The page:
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As the major parties convene and the presidential race becomes more formidable, so do issues of national importance and relevance. One of such issues that I think will take a prominent place in conversation is that of gun control and gun safety. With the recent increase of shootings in public places with increasing violence, I am interested in seeing in what direction this conversation will proceed. I am certain that the same usual suspects will continue the same rhetoric of the constitutional right to bear arms, inclusive of assault weapons, while other more sensible people argue the contrary. The question remains, however, at what point in interpretation does the sensible develop into the ludicrous?

In many states across the country, and Georgia in particular, there is an ongoing debate about where to allow permit holders to carry their weapons. At what point does it become a threat to public safety? Not only a threat to public safety, but when does it compromise the ability of law enforcement officers to protect and defend? I, for one, would not want to be delivering a sermon knowing that an angry deacon was sitting on the front pew packing a midnight special!

Such logic is based upon the theory that gun owners, and permit carriers in particular, pose no threat to anyone except criminals. That is preposterous. With increased public shootings, including the halls of academia, courts of justice and places of worship, I am afraid that if tougher gun controls are not insisted upon, we are on a high speed train headed for the wild, wild west. In this election season the sensible people of America cannot allow second amendment enthusiasts to railroad our elected official into subscribing to antiquated public policy. If it is not enough to worry about criminals carrying weapons then one need not have worry if the person sitting next to you at a theater is packing a pistol.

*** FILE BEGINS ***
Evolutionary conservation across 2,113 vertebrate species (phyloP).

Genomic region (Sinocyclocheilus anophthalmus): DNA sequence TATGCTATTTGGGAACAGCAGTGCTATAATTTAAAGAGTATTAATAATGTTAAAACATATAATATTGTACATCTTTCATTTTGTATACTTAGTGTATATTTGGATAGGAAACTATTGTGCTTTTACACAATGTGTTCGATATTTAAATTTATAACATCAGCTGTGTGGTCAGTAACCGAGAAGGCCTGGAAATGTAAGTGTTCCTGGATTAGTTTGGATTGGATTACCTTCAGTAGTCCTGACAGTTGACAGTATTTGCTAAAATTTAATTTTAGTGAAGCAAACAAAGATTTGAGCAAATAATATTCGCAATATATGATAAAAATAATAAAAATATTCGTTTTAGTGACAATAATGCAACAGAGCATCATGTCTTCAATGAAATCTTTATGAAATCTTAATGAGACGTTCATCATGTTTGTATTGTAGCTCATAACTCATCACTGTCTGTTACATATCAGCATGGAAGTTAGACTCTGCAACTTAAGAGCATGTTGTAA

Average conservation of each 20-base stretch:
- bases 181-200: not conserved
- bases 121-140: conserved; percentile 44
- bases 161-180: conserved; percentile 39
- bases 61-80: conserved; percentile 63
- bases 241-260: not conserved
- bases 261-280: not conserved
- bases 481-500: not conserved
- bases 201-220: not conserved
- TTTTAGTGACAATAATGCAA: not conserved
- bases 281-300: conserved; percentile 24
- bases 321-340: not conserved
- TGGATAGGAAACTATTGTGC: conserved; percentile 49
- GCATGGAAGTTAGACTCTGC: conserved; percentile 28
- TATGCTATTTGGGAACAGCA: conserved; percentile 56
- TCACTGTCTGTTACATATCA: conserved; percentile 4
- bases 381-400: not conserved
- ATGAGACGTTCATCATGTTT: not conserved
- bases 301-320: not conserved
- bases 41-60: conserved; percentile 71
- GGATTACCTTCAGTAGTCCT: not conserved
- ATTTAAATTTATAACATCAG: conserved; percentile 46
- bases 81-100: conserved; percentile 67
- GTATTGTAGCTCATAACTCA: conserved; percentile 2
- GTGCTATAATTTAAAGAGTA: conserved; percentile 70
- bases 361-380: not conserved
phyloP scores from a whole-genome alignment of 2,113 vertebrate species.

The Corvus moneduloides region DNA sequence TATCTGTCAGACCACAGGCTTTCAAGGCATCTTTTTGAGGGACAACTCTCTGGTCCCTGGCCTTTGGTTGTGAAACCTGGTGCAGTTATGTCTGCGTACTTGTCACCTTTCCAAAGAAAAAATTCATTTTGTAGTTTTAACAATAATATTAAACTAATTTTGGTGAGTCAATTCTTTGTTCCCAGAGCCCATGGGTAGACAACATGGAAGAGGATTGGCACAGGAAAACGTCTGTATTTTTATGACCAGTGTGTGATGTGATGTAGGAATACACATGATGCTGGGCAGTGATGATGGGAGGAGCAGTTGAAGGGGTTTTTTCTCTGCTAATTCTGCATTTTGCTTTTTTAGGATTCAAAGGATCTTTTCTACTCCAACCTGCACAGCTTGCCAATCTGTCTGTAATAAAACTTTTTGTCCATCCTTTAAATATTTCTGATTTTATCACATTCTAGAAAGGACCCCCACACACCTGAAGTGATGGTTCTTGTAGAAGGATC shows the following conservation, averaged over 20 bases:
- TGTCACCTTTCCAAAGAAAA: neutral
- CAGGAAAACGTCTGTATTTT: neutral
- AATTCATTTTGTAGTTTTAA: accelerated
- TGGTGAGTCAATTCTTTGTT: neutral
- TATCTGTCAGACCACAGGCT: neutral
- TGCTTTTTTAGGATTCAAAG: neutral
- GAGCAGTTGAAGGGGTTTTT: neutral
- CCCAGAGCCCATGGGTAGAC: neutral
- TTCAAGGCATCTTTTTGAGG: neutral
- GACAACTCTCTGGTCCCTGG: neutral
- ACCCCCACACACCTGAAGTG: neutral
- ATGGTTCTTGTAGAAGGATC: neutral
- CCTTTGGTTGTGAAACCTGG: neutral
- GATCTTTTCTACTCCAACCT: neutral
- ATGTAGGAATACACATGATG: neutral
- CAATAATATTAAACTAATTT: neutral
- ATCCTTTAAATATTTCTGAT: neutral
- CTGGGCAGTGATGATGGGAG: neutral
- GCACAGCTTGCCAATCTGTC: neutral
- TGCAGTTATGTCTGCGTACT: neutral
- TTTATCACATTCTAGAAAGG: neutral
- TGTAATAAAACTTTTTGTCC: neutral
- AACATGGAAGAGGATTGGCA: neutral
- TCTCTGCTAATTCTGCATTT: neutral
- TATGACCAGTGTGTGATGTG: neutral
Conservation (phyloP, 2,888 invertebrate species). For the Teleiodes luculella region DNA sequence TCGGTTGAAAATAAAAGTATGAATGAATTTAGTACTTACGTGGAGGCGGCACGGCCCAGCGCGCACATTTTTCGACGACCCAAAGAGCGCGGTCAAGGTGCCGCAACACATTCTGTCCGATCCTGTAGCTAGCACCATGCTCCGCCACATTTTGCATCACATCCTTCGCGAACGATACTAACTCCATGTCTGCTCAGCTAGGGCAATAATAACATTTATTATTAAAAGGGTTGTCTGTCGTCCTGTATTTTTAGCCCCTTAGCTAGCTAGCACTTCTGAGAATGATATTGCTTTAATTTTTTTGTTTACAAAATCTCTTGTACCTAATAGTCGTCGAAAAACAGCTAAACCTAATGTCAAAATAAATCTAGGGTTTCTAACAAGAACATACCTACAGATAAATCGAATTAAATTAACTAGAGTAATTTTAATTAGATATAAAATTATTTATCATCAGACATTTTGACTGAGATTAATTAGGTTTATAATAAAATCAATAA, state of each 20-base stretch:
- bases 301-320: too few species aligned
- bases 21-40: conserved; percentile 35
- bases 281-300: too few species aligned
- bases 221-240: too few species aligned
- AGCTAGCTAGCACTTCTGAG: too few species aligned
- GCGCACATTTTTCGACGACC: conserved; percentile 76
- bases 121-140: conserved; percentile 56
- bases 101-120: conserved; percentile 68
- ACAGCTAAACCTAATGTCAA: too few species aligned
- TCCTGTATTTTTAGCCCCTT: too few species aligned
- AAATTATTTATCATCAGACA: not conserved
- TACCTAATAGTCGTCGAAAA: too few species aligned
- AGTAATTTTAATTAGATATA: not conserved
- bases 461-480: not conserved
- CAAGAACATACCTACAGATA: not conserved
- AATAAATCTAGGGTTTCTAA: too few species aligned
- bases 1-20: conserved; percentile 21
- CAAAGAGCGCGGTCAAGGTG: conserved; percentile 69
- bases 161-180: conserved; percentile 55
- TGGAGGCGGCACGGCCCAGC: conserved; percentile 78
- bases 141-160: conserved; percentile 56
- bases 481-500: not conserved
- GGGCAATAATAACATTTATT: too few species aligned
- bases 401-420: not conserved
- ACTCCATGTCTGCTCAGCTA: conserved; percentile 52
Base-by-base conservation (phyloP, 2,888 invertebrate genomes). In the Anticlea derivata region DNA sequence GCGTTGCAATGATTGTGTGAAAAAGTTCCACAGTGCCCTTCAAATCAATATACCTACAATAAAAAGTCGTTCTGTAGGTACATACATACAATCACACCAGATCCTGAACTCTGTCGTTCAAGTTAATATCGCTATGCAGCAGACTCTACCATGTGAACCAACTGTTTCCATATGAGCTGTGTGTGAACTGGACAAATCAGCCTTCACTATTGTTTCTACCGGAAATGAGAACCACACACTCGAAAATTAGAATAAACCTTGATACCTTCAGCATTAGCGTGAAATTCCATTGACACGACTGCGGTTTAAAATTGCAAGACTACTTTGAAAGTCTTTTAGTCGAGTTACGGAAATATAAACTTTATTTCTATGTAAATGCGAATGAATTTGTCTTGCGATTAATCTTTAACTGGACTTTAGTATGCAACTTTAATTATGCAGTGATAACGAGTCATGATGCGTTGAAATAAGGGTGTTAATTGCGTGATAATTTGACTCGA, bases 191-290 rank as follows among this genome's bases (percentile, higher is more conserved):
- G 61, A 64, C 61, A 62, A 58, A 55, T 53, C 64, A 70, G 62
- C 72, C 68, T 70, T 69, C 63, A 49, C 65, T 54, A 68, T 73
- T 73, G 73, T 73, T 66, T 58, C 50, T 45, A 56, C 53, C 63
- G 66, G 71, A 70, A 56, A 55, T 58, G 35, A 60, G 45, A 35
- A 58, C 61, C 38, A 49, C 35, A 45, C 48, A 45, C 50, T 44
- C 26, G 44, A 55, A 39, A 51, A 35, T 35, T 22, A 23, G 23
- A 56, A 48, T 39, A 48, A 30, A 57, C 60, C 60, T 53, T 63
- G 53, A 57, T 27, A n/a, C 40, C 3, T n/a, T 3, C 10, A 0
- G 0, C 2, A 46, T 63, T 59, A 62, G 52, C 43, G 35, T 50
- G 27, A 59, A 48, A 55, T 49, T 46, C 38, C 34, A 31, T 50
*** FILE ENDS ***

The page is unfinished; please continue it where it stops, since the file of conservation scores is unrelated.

A committee of the Georgia State Senate is having conversation about a bill in draft that would allow guns to be carried anywhere in the state, except jails and courthouses. All one has to do is pass an easy background check that does not include a history of mental illness nor erratic actions. Such conversations are, in my opinion, really conversations about weapons of mass destruction and compromise the integrity of our national security. Guest Commentator, The Reverend D. D. Prather, is a noted Civil/Social Justice Activist, and a native of Atlanta, GA. Click here  to contact the Reverend Prather.

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August 28, 2008
Issue 288

is published every Thursday

Executive Editor:
Bill Fletcher, Jr.
Managing Editor:
Nancy Littlefield
Peter Gamble
Est. April 5, 2002
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